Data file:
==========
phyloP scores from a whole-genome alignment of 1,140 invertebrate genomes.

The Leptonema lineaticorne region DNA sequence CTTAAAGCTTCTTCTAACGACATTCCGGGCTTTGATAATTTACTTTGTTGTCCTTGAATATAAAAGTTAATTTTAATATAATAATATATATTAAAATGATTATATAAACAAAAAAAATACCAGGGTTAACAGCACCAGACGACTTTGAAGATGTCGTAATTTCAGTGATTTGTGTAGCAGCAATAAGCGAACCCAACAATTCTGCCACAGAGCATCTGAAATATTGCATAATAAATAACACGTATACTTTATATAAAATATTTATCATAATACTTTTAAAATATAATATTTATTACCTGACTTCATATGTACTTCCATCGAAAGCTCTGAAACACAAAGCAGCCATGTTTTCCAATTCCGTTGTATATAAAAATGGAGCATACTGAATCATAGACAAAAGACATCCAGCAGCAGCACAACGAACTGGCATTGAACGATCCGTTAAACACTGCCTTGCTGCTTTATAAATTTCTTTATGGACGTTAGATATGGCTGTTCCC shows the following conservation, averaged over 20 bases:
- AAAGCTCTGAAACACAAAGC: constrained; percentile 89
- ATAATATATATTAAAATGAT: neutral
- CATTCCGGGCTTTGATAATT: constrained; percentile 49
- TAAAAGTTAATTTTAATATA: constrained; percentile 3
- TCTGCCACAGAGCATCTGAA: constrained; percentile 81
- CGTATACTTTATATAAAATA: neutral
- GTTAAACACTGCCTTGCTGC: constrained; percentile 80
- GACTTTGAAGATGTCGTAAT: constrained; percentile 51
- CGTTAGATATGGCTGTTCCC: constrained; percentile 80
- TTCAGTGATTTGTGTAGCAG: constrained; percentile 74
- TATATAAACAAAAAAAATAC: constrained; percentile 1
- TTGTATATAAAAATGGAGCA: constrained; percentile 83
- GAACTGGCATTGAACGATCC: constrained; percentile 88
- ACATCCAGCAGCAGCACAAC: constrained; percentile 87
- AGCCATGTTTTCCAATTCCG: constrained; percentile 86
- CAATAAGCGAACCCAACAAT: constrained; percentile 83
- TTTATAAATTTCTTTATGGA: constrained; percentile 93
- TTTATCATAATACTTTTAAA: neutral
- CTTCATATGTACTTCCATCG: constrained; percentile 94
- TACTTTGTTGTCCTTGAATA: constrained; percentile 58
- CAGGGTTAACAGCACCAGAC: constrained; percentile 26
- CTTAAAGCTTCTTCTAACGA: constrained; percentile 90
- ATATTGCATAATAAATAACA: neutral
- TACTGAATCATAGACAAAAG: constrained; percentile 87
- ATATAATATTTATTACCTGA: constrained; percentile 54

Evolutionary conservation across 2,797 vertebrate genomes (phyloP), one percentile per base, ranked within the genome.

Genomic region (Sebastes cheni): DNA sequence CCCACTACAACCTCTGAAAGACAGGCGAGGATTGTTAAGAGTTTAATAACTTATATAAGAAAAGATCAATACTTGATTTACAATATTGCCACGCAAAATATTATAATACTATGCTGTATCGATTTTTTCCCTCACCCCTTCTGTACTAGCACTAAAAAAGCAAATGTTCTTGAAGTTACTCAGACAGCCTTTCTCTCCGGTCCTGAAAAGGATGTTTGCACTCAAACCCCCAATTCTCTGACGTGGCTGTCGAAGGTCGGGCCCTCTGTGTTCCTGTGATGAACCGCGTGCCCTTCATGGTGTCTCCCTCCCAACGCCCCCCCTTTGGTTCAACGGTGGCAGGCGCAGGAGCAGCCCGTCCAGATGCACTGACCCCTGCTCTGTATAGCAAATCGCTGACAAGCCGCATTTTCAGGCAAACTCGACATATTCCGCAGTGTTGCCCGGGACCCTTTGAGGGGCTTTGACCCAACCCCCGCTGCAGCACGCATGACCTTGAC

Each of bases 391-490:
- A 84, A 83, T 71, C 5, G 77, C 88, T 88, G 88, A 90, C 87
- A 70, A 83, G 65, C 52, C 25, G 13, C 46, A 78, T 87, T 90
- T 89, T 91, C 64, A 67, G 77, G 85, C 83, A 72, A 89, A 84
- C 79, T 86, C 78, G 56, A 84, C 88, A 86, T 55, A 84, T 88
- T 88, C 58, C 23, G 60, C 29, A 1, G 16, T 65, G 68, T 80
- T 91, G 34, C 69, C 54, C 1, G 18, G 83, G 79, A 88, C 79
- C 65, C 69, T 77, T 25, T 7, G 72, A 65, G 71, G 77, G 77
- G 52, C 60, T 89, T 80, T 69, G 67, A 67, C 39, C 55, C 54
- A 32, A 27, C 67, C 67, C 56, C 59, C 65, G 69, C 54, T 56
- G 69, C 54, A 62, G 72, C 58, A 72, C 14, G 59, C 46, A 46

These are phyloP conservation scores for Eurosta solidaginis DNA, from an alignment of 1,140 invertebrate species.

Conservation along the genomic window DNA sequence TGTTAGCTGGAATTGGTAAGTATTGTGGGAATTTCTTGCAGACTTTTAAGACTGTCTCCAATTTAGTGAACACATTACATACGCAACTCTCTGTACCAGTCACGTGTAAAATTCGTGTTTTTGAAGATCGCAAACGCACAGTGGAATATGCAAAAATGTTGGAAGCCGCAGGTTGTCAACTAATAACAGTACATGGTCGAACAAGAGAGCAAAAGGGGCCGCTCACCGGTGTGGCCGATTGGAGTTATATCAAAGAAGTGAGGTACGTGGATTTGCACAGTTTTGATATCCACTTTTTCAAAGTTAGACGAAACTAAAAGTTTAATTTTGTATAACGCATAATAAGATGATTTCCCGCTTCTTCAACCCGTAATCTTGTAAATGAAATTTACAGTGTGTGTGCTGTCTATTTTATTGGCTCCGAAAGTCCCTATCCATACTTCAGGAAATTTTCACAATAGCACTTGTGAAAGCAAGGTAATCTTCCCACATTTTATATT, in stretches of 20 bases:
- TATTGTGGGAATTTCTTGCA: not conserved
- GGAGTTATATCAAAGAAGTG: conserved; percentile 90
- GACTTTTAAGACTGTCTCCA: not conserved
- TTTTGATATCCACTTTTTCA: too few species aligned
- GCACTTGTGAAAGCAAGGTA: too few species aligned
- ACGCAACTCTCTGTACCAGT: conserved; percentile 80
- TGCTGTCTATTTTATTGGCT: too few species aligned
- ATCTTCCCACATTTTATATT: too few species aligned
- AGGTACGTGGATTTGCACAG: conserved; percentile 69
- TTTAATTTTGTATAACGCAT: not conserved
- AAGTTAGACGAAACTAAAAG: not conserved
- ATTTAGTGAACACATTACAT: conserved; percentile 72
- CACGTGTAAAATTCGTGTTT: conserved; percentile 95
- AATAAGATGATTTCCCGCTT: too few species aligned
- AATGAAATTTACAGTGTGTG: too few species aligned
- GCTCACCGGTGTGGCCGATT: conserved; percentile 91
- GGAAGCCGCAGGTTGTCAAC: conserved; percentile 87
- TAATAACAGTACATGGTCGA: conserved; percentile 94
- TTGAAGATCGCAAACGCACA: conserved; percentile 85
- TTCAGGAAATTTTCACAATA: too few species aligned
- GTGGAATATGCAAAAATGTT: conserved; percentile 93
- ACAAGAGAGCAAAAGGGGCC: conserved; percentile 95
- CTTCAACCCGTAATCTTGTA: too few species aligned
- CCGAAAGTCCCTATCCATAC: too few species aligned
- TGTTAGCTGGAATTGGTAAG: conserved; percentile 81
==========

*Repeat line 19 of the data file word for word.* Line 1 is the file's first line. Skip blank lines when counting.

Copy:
- TTTATAAATTTCTTTATGGA: constrained; percentile 93